A 2012 vote binds Rindge to a new fiscal year

  • The Rindge Select Board held a public hearing Wednesday on the proposed 18-month budget, which will be voted on in March.<br/><br/><br/>(Staff photo by Alyssa Dandrea)

    The Rindge Select Board held a public hearing Wednesday on the proposed 18-month budget, which will be voted on in March.


    (Staff photo by Alyssa Dandrea)

  • The Rindge Select Board held a public hearing Wednesday on the proposed 18-month budget, which will be voted on in March.<br/><br/><br/>(Staff photo by Alyssa Dandrea)

    The Rindge Select Board held a public hearing Wednesday on the proposed 18-month budget, which will be voted on in March.


    (Staff photo by Alyssa Dandrea)

  • The Rindge Select Board held a public hearing Wednesday on the proposed 18-month budget, which will be voted on in March.<br/><br/><br/>(Staff photo by Alyssa Dandrea)

    The Rindge Select Board held a public hearing Wednesday on the proposed 18-month budget, which will be voted on in March.


    (Staff photo by Alyssa Dandrea)

  • The Rindge Select Board held a public hearing Wednesday on the proposed 18-month budget, which will be voted on in March.<br/><br/><br/>(Staff photo by Alyssa Dandrea)

    The Rindge Select Board held a public hearing Wednesday on the proposed 18-month budget, which will be voted on in March.


    (Staff photo by Alyssa Dandrea)

  • The Rindge Select Board held a public hearing Wednesday on the proposed 18-month budget, which will be voted on in March.<br/><br/><br/>(Staff photo by Alyssa Dandrea)

    The Rindge Select Board held a public hearing Wednesday on the proposed 18-month budget, which will be voted on in March.


    (Staff photo by Alyssa Dandrea)

  • The Rindge Select Board held a public hearing Wednesday on the proposed 18-month budget, which will be voted on in March.<br/><br/><br/>(Staff photo by Alyssa Dandrea)

    The Rindge Select Board held a public hearing Wednesday on the proposed 18-month budget, which will be voted on in March.


    (Staff photo by Alyssa Dandrea)

  • The Rindge Select Board held a public hearing Wednesday on the proposed 18-month budget, which will be voted on in March.<br/><br/><br/>(Staff photo by Alyssa Dandrea)

    The Rindge Select Board held a public hearing Wednesday on the proposed 18-month budget, which will be voted on in March.


    (Staff photo by Alyssa Dandrea)

  • The Rindge Select Board held a public hearing Wednesday on the proposed 18-month budget, which will be voted on in March.<br/><br/><br/>(Staff photo by Alyssa Dandrea)
  • The Rindge Select Board held a public hearing Wednesday on the proposed 18-month budget, which will be voted on in March.<br/><br/><br/>(Staff photo by Alyssa Dandrea)
  • The Rindge Select Board held a public hearing Wednesday on the proposed 18-month budget, which will be voted on in March.<br/><br/><br/>(Staff photo by Alyssa Dandrea)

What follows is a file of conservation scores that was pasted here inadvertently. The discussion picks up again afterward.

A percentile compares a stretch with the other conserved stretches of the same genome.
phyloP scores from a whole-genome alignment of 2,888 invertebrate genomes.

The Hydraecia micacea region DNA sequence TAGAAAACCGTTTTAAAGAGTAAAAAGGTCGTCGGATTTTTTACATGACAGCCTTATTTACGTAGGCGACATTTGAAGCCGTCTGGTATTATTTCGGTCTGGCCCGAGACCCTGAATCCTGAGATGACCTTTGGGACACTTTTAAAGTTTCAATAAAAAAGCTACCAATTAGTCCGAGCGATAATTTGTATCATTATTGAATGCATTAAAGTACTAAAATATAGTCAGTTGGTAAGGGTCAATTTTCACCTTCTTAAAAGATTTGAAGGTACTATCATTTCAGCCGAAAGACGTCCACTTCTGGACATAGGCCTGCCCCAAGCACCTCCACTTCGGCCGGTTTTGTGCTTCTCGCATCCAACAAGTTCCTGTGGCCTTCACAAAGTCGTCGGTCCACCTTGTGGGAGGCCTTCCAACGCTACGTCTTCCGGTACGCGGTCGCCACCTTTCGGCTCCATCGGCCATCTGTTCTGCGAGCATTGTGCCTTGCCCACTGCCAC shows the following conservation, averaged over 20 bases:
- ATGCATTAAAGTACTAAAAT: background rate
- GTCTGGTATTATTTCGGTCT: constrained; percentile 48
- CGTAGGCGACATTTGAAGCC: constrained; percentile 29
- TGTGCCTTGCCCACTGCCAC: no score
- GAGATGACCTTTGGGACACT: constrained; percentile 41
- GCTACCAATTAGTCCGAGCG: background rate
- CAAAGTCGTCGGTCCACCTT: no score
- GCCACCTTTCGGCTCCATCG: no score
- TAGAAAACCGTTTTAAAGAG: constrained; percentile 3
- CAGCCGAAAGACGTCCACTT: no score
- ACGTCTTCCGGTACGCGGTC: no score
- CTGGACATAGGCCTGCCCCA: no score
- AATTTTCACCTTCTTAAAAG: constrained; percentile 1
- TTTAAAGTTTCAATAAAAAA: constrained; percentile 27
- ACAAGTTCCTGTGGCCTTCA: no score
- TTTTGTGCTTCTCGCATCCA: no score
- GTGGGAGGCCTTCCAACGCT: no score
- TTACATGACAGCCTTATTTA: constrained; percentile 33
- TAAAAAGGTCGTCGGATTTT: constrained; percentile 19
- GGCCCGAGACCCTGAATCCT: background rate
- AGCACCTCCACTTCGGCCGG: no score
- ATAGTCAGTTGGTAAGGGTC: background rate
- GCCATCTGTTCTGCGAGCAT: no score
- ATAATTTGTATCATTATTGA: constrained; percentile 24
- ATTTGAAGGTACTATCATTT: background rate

• The Rindge Select Board held a public hearing Wednesday on the proposed 18-month budget, which will be voted on in March.<br/><br/><br/>(Staff photo by Alyssa Dandrea)
  • The Rindge Select Board held a public hearing Wednesday on the proposed 18-month budget, which will be voted on in March.<br/><br/><br/>(Staff photo by Alyssa Dandrea)
  • The Rindge Select Board held a public hearing Wednesday on the proposed 18-month budget, which will be voted on in March.<br/><br/><br/>(Staff photo by Alyssa Dandrea)
  • The Rindge Select Board held a public hearing Wednesday on the proposed 18-month budget, which will be voted on in March.<br/><br/><br/>(Staff photo by Alyssa Dandrea)

RINDGE — The Select Board apologized to voters at the town’s budget hearing Wednesday, saying they were unaware until a few weeks ago that the approval of a 2012 warrant article to change the town’s fiscal year locked them into an 18-month budget for 2013-14.

“We thought we could present an 18-month budget and if it didn’t pass we’d have a 12-month default budget,” said Select Board member Sam Seppala, noting that he believed the fiscal year conversion was something the town could explore without a commitment. “We’re sorry. I’m sure there were a lot of people under the impression that we had two options.”

But after consulting with the town’s auditor last month, the selectmen said they learned a 12-month default budget would be in violation of state statute and that they were bound to the fiscal year conversion in 2013.

Select Board member Roberta Oeser, who served on the town’s Budget Advisory Committee last year, said the committee thought there would be a transitional period and that an 18-month budget wasn’t a sure thing. “There was no intentional misleading done,” she said.